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J Cell Physiol. 2009 Sep;220(3):698-705. doi: 10.1002/jcp.21816.

Environmental regulation of notochordal gene expression in nucleus pulposus cells.

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Department of Bioengineering, University of Maryland, College Park, Maryland 20742, USA.


Cells of the nucleus pulposus (NP) in the intervertebral disc are derived directly from the embryonic notochord. In humans, a shift in NP cell population coincides with the beginning of age-related changes in the extracellular matrix that can lead to spinal disorders. To begin identifying the bases of these changes, the manner by which relevant environmental factors impact cell function must be understood. This study investigated the roles of biochemical, nutritional, and physical factors in regulating immature NP cells. Specifically, we examined cell morphology, attachment, proliferation, and expression of genes associated with the notochord and immature NP (Sox9, CD24, and type IIA procollagen). Primary cells isolated from rat caudal discs were exposed to different media formulations and physical culture configurations either in 21% (ambient) or 2% (hypoxic) O2. As expected, cells in alginate beads retained a vacuolated morphology similar to chordocytes, with little change in gene expression. Interestingly, NP tissues not enzymatically digested were more profoundly influenced by oxygen. In monolayer, alpha-MEM preserved vacuolated morphology, produced the highest efficiency of attachment, and best maintained gene expression. DMEM and Opti-MEM cultures resulted in high levels of proliferation, but these appeared to involve small non-vacuolated cells. Gene expression patterns for cells in DMEM monolayer cultures were consistent with chondrocyte de-differentiation, with the response being delayed by hypoxia. Overall, results indicate that certain environmental conditions induce cellular changes that compromise the notochordal phenotype in immature NP. These results form the foundation on which the mechanisms of such changes can be elucidated.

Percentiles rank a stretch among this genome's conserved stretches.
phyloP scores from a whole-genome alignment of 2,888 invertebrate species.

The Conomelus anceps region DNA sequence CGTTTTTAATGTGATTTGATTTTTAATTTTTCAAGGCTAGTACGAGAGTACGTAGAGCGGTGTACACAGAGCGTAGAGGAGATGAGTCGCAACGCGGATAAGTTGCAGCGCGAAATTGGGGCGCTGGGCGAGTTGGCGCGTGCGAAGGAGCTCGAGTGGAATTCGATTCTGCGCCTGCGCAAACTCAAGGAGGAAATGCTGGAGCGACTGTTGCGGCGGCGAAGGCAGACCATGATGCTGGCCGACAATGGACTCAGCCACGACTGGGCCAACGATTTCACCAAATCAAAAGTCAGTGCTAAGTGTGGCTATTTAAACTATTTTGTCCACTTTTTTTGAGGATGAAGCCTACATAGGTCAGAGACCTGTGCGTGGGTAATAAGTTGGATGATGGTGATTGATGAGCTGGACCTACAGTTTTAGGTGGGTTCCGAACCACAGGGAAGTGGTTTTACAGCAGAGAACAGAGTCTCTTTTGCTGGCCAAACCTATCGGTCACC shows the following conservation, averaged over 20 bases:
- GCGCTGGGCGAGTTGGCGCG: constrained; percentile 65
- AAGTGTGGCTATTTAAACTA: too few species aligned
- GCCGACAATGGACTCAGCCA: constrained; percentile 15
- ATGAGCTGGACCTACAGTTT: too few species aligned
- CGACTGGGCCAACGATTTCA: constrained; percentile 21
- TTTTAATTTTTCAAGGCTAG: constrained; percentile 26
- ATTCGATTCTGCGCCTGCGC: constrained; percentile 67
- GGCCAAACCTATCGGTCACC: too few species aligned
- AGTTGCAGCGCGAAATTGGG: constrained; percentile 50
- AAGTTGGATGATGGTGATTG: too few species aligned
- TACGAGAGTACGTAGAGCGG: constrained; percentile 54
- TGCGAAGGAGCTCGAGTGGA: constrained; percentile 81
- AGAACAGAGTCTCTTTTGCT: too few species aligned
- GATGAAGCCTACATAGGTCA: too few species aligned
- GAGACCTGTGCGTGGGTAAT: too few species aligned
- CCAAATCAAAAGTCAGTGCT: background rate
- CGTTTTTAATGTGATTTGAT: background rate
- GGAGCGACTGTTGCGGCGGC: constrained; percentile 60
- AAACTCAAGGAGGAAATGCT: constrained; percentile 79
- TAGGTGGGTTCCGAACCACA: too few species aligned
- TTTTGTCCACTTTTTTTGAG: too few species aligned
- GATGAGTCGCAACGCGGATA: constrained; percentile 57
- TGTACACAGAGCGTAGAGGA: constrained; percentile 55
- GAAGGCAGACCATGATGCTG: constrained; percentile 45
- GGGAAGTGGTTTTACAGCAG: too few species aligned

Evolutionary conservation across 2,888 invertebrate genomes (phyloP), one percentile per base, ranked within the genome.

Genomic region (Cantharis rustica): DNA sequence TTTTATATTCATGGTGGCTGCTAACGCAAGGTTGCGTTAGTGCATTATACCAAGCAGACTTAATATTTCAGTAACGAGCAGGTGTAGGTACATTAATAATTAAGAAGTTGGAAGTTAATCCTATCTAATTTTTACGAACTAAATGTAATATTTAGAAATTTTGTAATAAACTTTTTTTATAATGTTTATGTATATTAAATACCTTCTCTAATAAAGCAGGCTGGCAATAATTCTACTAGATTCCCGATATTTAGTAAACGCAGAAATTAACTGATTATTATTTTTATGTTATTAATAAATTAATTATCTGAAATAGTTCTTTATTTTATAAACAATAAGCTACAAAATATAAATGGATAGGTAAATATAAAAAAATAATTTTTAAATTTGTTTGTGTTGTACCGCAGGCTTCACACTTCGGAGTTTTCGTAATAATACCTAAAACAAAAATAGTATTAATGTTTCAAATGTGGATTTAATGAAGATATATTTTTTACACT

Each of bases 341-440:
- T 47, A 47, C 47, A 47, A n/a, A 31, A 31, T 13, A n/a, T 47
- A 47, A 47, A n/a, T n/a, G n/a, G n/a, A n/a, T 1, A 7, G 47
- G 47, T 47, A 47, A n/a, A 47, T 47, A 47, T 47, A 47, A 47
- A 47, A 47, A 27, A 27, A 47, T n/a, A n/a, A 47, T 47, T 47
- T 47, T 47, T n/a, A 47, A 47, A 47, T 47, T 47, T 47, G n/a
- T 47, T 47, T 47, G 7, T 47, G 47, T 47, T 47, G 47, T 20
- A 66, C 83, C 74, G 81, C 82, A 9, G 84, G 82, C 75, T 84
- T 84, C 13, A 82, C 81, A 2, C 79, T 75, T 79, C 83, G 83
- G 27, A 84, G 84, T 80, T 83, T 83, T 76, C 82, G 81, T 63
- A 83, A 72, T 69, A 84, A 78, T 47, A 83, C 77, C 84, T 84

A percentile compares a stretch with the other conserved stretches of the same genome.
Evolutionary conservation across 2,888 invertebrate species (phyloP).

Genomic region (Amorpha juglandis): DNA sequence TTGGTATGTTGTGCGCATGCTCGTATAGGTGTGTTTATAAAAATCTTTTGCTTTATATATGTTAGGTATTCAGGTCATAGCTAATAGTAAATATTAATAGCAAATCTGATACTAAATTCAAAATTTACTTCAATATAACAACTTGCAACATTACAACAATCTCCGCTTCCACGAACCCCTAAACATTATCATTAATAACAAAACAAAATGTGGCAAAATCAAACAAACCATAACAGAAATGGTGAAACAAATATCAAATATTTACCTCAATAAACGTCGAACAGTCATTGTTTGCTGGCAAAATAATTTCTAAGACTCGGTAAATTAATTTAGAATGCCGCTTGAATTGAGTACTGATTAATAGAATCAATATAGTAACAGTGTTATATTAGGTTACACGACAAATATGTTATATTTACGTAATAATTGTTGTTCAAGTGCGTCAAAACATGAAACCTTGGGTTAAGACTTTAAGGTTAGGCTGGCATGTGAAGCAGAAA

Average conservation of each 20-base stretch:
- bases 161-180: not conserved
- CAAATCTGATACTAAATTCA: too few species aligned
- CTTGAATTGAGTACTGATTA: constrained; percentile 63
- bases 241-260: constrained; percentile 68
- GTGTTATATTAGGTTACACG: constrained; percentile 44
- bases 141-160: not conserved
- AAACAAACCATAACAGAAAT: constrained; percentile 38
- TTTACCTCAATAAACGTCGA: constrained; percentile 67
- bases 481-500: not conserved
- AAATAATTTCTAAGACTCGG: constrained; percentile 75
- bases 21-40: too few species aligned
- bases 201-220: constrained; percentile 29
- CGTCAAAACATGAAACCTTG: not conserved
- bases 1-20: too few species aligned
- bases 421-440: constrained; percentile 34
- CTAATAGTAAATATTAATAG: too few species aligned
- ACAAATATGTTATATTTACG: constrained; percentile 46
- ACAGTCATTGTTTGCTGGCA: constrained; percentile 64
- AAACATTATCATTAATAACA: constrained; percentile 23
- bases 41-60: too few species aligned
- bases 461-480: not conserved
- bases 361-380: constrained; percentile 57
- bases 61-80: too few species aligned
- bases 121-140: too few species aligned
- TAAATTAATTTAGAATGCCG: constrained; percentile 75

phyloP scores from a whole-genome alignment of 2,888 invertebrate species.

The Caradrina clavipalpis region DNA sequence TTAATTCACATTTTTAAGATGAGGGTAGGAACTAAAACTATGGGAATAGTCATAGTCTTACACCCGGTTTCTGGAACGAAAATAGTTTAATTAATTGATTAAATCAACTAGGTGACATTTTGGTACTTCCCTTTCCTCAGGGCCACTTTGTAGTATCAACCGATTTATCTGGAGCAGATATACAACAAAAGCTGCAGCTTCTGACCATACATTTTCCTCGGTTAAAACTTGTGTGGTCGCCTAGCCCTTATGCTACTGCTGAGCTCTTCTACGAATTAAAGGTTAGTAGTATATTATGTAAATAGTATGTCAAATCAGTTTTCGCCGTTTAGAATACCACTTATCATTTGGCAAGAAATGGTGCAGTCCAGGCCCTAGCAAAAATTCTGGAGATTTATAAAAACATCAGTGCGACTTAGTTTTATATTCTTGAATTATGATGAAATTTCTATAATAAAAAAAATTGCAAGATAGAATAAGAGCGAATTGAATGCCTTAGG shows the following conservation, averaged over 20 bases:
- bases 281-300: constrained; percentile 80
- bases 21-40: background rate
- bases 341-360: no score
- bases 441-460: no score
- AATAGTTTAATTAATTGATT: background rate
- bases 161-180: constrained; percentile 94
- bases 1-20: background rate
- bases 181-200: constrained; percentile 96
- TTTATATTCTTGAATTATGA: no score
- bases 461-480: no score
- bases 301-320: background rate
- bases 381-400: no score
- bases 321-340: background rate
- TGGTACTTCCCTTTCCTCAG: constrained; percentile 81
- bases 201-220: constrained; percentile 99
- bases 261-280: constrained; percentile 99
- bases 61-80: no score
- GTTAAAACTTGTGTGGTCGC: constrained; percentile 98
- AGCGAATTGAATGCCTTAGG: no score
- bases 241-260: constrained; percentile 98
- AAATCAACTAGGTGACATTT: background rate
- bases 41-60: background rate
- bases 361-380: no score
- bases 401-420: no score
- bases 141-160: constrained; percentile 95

[Indexed for MEDLINE]

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